Approximately 99 percent of shares voted ratified the firm of Deloitte & Touche LLP as AEP’s independent public accounting firm for 2015.
Approximately 95 percent of shares voted indicated support for AEP’s executive officer compensation program.
Approximately 95 percent of shares voted approved AEP’s Long-term Incentive Plan.
Approximately 97 percent of shares voted approved amending AEP’s Restated Certificate of Incorporation to eliminate Article 7, commonly referred to as the “fair price provision.”
A proposal to amend AEP’s bylaws to eliminate the supermajority provisions was approved by 98 percent of shares voted. Although this proposal received a majority vote, it did not pass because this proposal required the affirmative vote of two-thirds of the outstanding shares.
Approximately 67 percent of shares voted approved a shareholder proposal requesting that the AEP Board of Directors adopt and present a proxy access bylaw for shareholder approval. This is a non-binding vote. The AEP Board of Directors will take shareholders’ input into consideration in determining next steps on proxy access.
American Electric Power is one of the largest electric utilities in the United States, delivering electricity to more than 5.3 million customers in 11 states. AEP ranks among the nation’s largest generators of electricity, owning nearly 38,000 megawatts of generating capacity in the U.S. AEP also owns the nation’s largest electricity transmission system, a 40,000-mile network that includes more 765-kilovolt extra-high voltage transmission lines than all other U.S. transmission systems combined. AEP’s transmission system directly or indirectly serves about 10 percent of the electricity demand in the Eastern Interconnection, the interconnected transmission system that covers 38 eastern and central U.S. states and eastern Canada, and approximately 11 percent of the electricity demand in ERCOT, the transmission system that covers much of Texas. AEP’s utility units operate as AEP Ohio, AEP Texas, Appalachian Power (in Virginia and West Virginia), AEP Appalachian Power (in Tennessee), Indiana Michigan Power, Kentucky Power, Public Service Company of Oklahoma, and Southwestern Electric Power Company (in Arkansas, Louisiana and east Texas). AEP’s headquarters are in Columbus, Ohio.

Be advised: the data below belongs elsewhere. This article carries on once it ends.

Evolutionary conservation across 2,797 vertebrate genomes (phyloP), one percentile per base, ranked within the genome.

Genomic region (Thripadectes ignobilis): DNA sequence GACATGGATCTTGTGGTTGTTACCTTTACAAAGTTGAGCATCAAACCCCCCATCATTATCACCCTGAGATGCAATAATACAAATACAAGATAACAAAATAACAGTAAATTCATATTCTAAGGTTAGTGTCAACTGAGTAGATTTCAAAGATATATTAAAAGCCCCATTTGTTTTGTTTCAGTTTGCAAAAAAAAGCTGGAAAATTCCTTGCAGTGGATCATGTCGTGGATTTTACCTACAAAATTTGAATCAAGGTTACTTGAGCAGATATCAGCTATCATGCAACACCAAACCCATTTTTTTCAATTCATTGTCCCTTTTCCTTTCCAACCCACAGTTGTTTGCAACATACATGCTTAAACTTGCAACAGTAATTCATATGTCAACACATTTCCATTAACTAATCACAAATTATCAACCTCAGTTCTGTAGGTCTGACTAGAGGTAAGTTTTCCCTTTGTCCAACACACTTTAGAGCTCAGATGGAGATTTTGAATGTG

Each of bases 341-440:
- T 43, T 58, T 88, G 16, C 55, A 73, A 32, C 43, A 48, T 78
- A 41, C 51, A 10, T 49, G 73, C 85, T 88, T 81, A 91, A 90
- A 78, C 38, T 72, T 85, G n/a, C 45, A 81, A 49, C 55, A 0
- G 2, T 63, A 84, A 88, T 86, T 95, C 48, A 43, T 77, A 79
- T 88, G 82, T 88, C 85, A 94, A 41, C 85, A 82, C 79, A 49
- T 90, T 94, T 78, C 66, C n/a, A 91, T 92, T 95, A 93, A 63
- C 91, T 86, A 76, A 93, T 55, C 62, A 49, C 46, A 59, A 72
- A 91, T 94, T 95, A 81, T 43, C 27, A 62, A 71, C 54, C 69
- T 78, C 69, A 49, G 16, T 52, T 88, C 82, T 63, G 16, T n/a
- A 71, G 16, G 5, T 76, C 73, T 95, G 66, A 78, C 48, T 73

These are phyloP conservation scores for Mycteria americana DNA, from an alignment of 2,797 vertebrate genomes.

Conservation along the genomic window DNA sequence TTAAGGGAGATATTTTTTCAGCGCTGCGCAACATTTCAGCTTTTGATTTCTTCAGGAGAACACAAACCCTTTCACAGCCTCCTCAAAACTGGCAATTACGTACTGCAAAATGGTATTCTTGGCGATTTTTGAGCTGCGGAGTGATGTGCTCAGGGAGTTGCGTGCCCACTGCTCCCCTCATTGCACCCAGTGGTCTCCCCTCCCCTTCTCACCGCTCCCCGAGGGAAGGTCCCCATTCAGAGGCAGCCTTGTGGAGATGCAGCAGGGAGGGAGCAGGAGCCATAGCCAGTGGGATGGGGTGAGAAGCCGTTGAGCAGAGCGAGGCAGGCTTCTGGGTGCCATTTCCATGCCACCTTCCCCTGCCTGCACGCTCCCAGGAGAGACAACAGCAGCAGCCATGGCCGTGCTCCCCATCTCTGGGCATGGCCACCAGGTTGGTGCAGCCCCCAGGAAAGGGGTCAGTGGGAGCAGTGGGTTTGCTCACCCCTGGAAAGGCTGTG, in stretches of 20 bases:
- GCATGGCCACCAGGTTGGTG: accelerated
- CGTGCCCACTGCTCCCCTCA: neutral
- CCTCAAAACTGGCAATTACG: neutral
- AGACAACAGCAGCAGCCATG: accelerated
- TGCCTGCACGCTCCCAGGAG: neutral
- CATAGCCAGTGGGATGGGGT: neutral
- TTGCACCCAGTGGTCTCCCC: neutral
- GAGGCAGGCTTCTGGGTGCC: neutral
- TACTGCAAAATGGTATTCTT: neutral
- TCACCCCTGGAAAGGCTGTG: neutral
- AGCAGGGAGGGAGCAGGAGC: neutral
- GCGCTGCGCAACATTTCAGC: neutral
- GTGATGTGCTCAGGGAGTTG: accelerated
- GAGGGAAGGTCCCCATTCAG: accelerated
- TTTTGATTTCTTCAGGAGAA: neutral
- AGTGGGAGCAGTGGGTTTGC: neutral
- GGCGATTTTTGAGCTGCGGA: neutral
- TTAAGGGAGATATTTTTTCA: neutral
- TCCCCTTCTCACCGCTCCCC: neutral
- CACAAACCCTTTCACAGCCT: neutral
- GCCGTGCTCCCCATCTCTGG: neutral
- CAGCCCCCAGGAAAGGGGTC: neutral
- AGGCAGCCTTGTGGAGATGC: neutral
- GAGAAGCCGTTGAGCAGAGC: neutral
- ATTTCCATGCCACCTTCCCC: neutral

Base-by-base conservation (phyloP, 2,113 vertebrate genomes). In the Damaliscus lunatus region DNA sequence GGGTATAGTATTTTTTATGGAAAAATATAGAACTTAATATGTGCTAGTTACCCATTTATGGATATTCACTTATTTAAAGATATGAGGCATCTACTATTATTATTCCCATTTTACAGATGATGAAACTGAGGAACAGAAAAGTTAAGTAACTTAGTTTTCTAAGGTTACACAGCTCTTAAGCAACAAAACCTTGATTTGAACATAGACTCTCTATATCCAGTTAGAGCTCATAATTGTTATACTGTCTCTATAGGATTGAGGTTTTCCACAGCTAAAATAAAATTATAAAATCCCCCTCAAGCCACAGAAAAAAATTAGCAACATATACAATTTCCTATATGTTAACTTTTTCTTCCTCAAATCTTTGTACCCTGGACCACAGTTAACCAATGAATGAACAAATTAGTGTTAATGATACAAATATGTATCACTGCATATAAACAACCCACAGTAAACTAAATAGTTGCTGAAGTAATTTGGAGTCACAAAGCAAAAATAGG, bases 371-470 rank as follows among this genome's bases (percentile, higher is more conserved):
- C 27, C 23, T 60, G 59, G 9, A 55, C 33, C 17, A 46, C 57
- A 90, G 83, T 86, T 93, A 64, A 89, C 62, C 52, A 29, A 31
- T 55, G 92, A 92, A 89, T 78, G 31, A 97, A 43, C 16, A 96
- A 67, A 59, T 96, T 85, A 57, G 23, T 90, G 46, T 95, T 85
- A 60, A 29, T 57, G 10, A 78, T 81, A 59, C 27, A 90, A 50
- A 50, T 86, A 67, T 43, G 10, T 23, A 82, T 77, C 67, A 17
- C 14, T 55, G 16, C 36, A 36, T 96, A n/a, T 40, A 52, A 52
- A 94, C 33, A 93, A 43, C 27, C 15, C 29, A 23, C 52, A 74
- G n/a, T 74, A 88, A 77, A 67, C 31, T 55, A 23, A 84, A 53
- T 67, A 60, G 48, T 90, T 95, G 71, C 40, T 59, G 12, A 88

This report made by American Electric Power and its Registrant Subsidiaries contains forward-looking statements within the meaning of Section 21E of the Securities Exchange Act of 1934. Although AEP and each of its Registrant Subsidiaries believe that their expectations are based on reasonable assumptions, any such statements may be influenced by factors that could cause actual outcomes and results to be materially different from those projected. Among the factors that could cause actual results to differ materially from those in the forward-looking statements are: the economic climate, growth or contraction within and changes in market demand and demographic patterns in AEP’s service territory; inflationary or deflationary interest rate trends; volatility in the financial markets, particularly developments affecting the availability of capital on reasonable terms and developments impairing AEP’s ability to finance new capital projects and refinance existing debt at attractive rates; the availability and cost of funds to finance working capital and capital needs, particularly during periods when the time lag between incurring costs and recovery is long and the costs are material; electric load, customer growth and the impact of competition, including competition for retail customers; weather conditions, including storms and drought conditions, and AEP’s ability to recover significant storm restoration costs; available sources and costs of, and transportation for, fuels and the creditworthiness and performance of fuel suppliers and transporters; availability of necessary generating capacity and the performance of AEP’s generating plants; AEP’s ability to recover increases in fuel and other energy costs through regulated or competitive electric rates; AEP’s ability to build or acquire generating capacity and transmission lines and facilities (including the ability to obtain any necessary regulatory approvals and permits) when needed at acceptable prices and terms and to recover those costs; new legislation, litigation and government regulation, including oversight of nuclear generation, energy commodity trading and new or heightened requirements for reduced emissions of sulfur, nitrogen, mercury, carbon, soot or particulate matter and other substances, or additional regulation of fly ash and similar combustion products that could impact the continued operation, cost recovery, and/or profitability of AEP’s generation plants and related assets; evolving public perception of the risks associated with fuels used before, during and after the generation of electricity, including nuclear fuel; a reduction in the federal statutory tax rate that could result in an accelerated return of deferred federal income taxes to customers; timing and resolution of pending and future rate cases, negotiations and other regulatory decisions, including rate or other recovery of new investments in generation, distribution and transmission service and environmental compliance; resolution of litigation; AEP’s ability to constrain operation and maintenance costs; AEP’s ability to develop and execute a strategy based on a view regarding prices of electricity and other energy-related commodities; prices and demand for power that AEP generates and sells at wholesale; changes in technology, particularly with respect to new, developing, alternative or distributed sources of generation; AEP’s ability to recover through rates or market prices any remaining unrecovered investment in generating units that may be retired before the end of their previously projected useful lives; volatility and changes in markets for capacity and electricity, coal, and other energy-related commodities, particularly changes in the price of natural gas and capacity auction returns; changes in utility regulation and the allocation of costs within regional transmission organizations, including ERCOT, PJM and SPP; the transition to market for generation in Ohio, including the implementation of ESPs and AEP’s ability to recover investments in its Ohio generation assets; AEP’s ability to successfully and profitably manage its separate competitive generation assets; changes in the creditworthiness of the counterparties with whom AEP has contractual arrangements, including participants in the energy trading market; actions of rating agencies, including changes in the ratings of AEP debt; the impact of volatility in the capital markets on the value of the investments held by AEP’s pension, other postretirement benefit plans, captive insurance entity and nuclear decommissioning trust and the impact of such volatility on future funding requirements; accounting pronouncements periodically issued by accounting standard-setting bodies; and other risks and unforeseen events, including wars, the effects of terrorism (including increased security costs), embargoes, cyber security threats and other catastrophic events.